Thomas Trofimuk invites me to Bistro Praha, a gourmet café in Edmonton, to share his creative writing experience. The spot holds much significance for Trofimuk: he spent many late nights in his early years writing there among a scene of inspiring characters. Trofimuk shares with me stories of that time, including a tale of the late Frantisek Cikanek, who believed that champagne was best enjoyed by guzzling the whole flute at once and appreciating the tingly release of the bubbles with a large belch.
Trofimuk is brimming with stories—a great trait for any writer—but what I need to pass on from our meeting is the advice he offers while we enjoy coffee and wine. (And sadly, I drank the former as, while wine eases the tongue, it fogs the memory.) Read More
Caitlynn Cummings stands atop a high pile of accomplishments: she’s the managing editor of filling Station (an experimental literary magazine based in Calgary, Alta.), the coordinator for the Calgary Distinguished Writers Program, and the published author of several short fiction pieces and poems in various literary magazines. It’s a long list for someone who, only a few years ago, wasn’t sure what she was going to do with her double major in English and Classics.
Cummings was in her penultimate semester when she chose to take a couple creative writing courses to broaden her degree. She found it “exciting to participate in a community” of authors, with whom she could chat about her writing. She took fiction and poetry classes that broadened her perspective about writing, with profs asking things like, “What is your tactile sense of this word?” Through these courses, Cummings says, “I realized that writing could combine all of my interests into a single career trajectory.” Literature, travel, women’s studies, classics, and art history could all coalesce into a single medium. Read More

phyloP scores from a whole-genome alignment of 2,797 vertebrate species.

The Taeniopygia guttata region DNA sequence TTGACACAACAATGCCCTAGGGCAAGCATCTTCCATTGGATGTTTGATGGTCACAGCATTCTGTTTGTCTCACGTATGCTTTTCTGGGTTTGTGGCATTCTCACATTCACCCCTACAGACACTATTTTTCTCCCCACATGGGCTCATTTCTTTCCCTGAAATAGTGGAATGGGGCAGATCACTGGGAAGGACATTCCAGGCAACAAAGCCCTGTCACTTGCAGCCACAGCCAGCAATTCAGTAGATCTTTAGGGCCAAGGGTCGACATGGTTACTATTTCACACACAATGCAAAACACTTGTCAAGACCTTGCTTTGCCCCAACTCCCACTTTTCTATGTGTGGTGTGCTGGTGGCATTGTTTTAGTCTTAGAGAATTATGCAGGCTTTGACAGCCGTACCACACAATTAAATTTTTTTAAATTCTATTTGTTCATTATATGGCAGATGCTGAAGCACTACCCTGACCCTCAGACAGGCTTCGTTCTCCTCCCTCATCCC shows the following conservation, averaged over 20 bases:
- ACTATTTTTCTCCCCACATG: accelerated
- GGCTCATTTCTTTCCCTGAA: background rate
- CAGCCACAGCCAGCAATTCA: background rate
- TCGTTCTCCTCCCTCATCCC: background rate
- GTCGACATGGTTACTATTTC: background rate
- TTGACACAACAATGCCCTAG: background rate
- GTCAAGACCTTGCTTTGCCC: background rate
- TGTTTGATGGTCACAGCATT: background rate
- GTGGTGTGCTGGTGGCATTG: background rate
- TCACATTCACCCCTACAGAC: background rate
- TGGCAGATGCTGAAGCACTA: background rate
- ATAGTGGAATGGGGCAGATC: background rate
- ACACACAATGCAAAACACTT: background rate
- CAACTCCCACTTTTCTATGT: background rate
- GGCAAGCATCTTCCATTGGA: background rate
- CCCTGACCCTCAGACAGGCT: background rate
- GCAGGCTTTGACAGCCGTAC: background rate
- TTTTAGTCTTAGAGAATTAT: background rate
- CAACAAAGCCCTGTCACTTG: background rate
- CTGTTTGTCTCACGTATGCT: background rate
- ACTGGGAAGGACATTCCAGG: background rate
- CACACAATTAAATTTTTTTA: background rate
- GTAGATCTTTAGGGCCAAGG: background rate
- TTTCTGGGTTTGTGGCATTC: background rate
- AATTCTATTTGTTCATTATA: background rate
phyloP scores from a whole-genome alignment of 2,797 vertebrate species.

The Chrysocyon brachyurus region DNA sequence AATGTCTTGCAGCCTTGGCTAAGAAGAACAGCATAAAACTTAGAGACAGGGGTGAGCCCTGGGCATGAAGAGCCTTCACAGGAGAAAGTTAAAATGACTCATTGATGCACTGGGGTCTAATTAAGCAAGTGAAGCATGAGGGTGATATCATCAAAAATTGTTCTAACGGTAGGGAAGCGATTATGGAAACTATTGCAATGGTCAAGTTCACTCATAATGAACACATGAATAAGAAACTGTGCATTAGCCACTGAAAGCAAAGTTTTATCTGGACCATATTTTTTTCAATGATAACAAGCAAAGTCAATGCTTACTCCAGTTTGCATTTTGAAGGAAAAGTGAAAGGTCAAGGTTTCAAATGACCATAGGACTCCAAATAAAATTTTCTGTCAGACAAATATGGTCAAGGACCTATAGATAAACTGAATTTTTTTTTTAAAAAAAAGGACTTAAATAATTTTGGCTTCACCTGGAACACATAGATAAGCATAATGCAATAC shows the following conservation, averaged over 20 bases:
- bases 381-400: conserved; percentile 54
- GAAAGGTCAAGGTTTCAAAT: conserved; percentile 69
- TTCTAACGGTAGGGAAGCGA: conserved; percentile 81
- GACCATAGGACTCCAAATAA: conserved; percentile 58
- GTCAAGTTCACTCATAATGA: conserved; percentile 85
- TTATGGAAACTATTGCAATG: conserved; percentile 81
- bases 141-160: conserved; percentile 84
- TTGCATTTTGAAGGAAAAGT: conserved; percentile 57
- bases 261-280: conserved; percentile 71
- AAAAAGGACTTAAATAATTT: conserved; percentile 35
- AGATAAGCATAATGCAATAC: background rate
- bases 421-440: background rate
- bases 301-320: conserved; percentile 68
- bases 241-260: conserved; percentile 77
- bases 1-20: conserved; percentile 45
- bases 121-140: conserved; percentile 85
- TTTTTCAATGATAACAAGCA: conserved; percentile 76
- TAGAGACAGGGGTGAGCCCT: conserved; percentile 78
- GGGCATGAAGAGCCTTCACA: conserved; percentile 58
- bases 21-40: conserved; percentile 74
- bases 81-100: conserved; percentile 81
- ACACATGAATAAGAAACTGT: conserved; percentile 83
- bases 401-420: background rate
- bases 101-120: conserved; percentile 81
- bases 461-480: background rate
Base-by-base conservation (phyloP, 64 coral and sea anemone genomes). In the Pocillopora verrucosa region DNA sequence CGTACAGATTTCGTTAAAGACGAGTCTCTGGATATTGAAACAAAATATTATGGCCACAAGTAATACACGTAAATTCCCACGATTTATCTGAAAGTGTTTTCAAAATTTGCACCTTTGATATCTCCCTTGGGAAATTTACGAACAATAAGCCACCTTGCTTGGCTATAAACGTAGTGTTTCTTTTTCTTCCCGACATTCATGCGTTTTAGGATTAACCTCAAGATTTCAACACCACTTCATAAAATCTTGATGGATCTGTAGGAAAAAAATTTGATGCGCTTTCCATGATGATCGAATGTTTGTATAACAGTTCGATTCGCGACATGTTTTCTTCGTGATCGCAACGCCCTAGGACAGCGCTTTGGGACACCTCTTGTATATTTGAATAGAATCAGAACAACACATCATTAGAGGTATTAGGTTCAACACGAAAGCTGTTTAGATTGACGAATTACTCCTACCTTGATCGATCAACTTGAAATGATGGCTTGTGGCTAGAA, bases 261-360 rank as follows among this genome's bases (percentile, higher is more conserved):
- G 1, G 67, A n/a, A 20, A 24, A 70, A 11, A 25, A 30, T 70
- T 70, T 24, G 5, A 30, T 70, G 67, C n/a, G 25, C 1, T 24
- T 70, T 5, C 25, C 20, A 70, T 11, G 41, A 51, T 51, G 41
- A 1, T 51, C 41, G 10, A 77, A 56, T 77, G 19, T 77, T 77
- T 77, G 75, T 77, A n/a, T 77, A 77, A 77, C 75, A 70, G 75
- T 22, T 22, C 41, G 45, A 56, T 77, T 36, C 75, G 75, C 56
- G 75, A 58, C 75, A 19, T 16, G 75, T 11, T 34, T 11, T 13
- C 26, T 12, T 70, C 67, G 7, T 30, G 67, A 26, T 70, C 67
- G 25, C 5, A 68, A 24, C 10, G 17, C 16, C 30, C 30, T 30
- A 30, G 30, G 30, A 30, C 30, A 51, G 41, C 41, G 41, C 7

What advice does Jason Lee Norman have for student writers? “Try to get better at writing.” It seems simple, but young writers often don’t focus on it. Don’t worry about what other writers are doing or how they determine success, he says. No novel deal yet? Not even a short story in a lit mag? Doesn’t matter. “Write, read, submit,” he continues. “You have to submit at some point. Rejection will happen. Feedback will happen.”
Norman’s not one to push a person down the traditional publishing path, possibly because he hasn’t followed it himself. “I didn’t always know I wanted to be a writer—I just enjoyed sharing stories,” he says. At eighteen, Norman moved with his family to Argentina and, with less responsibility in this foreign country, he had more time to think about his life. As he looked back on his youth, he realized how much he’d enjoyed reading and writing, and how often he’d spent time on those activities. So he made them his focus and started by searching out the great books to read. “The more I read, the more I wanted to do what that was.” Read More